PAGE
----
Atopic dermatitis impact in the past 2 years:

  • Loss of sleep: 79%
  • Anxiety: 64%
  • Avoid social activities: 48%
  • Avoid physical activities: 47%
  • Depression: 44%
  • Avoid intimacy: 40%
  • Miss important events: 32%
  • Need to change careers or lifestyle: 30%

Sleep loss clocks in as number one. 50% of respondents experience loss of sleep 8 nights or more per month5. In the area of mental health, 64% experience anxiety, and 44% experience depression. It's clear that atopic dermatitis affects patients on many dimensions - economically, functionally, and emotionally.

Theme: Treatments

While mild atopic dermatitis can often be managed by moisturizers, moderate and severe cases require medication. Even for mild disease, flare-ups, where symptoms worsen very quickly (often within hours) can necessitate medical treatments.

The most commonly used treatments are:

  • Corticosteroids (98%)
  • Bathing and moisturizing techniques (89%)
  • Oral antihistamines (69%)
  • Topical calcineurin inhibitors (51%)
  • Phototherapy (30%)

Most patients have tried, failed, and moved on to several different treatments.

  • 43% of respondents have used 10 or more different treatments to manage their atopic dermatitis.
  • 29% of respondents have used 15 or more different treatments to manage their atopic dermatitis.

In children under the age of 18 that have moderate and severe atopic dermatitis, 85% of children in the survey are living with atopic dermatitis that is not well controlled6. Long wait times are also a serious concern among children as well:

  • 46% of children waited 3 months or longer to see a dermatologist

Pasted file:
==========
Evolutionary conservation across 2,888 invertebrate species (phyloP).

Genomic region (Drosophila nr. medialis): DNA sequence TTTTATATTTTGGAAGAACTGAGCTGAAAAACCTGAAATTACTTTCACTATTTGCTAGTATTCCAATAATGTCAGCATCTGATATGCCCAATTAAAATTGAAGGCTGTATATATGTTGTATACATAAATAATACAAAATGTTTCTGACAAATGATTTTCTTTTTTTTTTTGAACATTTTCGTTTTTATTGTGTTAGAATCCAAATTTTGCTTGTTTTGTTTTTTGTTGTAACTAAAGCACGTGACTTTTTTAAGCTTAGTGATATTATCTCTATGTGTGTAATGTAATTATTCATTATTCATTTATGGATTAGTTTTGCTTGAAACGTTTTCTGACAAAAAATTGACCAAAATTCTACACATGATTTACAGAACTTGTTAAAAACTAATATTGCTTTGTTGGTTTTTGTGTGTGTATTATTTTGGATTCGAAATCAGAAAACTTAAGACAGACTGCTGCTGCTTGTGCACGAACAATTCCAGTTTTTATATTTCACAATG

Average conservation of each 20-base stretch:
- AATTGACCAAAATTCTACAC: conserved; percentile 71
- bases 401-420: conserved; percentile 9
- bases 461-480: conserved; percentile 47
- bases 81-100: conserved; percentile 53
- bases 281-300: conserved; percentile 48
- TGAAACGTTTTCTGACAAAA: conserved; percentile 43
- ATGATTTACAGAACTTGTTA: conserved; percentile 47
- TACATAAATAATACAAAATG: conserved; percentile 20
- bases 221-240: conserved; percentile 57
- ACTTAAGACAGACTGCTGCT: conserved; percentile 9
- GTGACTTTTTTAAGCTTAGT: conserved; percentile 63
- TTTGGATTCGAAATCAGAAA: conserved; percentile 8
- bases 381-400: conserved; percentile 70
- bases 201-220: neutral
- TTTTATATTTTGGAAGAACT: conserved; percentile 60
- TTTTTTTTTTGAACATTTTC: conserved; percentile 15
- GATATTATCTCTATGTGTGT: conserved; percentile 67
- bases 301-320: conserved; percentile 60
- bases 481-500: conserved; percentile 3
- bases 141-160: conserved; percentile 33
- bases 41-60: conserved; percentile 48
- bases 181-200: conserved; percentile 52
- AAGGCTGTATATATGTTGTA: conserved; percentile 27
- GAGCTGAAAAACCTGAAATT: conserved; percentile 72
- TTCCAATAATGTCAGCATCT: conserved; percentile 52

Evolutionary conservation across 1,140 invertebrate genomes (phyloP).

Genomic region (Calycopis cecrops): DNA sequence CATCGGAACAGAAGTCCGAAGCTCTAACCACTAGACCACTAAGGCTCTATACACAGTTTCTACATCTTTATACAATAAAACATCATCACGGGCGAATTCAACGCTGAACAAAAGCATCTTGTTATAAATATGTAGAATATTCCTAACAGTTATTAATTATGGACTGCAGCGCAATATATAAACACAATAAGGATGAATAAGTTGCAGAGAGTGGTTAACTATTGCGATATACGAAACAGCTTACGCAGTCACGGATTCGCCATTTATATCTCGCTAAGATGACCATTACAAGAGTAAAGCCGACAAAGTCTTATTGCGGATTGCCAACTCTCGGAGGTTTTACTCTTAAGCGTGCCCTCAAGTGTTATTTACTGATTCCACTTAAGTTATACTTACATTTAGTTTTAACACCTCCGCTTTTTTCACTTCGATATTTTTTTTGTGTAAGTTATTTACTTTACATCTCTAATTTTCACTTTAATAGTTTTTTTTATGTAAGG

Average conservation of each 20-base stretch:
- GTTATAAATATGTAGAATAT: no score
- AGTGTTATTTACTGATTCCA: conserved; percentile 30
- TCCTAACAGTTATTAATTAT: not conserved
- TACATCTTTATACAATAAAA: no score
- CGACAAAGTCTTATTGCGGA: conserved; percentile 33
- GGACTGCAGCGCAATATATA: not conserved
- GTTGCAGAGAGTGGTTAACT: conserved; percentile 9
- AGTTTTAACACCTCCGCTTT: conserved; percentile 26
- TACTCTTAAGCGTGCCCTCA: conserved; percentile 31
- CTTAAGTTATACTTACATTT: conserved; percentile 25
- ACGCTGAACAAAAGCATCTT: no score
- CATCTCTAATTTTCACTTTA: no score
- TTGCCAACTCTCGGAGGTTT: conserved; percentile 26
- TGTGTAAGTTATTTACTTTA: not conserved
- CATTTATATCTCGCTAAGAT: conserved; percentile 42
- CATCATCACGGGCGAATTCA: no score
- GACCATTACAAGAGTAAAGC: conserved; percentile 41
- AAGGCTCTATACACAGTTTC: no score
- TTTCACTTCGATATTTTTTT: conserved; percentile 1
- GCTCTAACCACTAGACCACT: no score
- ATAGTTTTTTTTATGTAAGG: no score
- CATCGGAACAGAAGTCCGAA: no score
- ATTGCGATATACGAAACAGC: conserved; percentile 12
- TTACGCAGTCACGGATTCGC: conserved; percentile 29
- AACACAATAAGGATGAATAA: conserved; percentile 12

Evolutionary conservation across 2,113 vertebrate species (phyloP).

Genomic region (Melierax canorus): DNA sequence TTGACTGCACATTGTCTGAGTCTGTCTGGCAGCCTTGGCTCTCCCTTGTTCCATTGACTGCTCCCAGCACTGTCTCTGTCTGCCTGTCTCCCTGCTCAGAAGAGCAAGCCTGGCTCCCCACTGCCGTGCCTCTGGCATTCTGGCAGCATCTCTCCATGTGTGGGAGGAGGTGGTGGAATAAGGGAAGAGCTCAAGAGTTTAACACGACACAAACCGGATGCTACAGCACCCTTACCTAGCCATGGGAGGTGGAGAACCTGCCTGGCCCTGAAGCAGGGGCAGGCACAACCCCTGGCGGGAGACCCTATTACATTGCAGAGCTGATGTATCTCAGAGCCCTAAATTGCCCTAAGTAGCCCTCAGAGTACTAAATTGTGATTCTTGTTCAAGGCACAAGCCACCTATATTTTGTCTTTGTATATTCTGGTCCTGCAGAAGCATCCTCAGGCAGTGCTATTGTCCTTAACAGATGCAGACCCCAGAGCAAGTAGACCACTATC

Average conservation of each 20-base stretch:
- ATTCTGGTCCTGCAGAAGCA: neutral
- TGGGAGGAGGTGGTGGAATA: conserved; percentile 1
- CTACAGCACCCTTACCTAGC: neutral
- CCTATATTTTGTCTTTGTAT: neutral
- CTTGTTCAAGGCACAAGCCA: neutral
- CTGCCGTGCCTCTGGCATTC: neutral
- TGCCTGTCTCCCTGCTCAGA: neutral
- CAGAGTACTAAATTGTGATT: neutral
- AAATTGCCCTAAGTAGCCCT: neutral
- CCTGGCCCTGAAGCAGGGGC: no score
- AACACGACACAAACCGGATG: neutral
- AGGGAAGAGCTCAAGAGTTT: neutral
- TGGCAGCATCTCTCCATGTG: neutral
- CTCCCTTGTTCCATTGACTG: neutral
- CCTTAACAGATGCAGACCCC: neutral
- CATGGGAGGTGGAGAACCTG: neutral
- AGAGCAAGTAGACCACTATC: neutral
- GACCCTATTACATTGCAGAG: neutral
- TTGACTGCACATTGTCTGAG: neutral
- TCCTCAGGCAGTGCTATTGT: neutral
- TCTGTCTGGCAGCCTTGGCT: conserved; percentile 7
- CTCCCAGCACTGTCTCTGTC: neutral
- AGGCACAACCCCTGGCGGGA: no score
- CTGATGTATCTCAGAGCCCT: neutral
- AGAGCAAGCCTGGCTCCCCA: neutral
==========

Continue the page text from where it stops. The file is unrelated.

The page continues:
• 25% of children waited 6 months or longer to see a dermatologist

The most commonly used treatments for children are a little different:

  • Topical corticosteroid: 96%
  • Bathing and moisturizing techniques: 95%
  • Oral antihistamines: 59%
  • Topical calcineurin inhibitors: 31%
  • Systemic steroids (prednisone): 18%
  • Other immunosuppressants: 5%
  • Phototherapy: 5%

Theme: Children and Caretakers

Atopic dermatitis disproportionately affects infants and children. This means that the bulk of the responsibility will fall on the parent or caretaker. To understand the full scope of the impact, we need to delve into how atopic dermatitis affects caretakers of children who suffer from this condition.

The most common:

  • Anxiety related to child's eczema: 69%
  • Physical, mental, emotional stress: 63%
  • Disruption to time management: 62%
  • Loss of sleep due to child's AD: 55%
  • Lack of support from health care provider: 36%
  • Financial challenges caused by child's AD: 30%
  • Loss of time for other activities: 20-30%

For those who have or had moderate to severe atopic dermatitis, these findings are probably not surprising. It's important to note that atopic dermatitis can vary considerably in severity even among those with moderate to severe disease. As is true of many skin conditions, the effect that disease can have on quality of life, and to the quality of life of the caretakers, is often underestimated. This may be partly to do with lack of personal experience, and partly due to preconceived notions of skin problems being or largely being "merely" a cosmetic issue.

1These were asked in person to person interviews.
2This was a poll question.
3The majority of atopic dermatitis patients have mild disease, and their condition is managed primarily by their family or primary care physician. For those with more severe atopic dermatitis, like the population surveyed here, accessibility to specialists like dermatologists is very important.
4Page 5 of the report: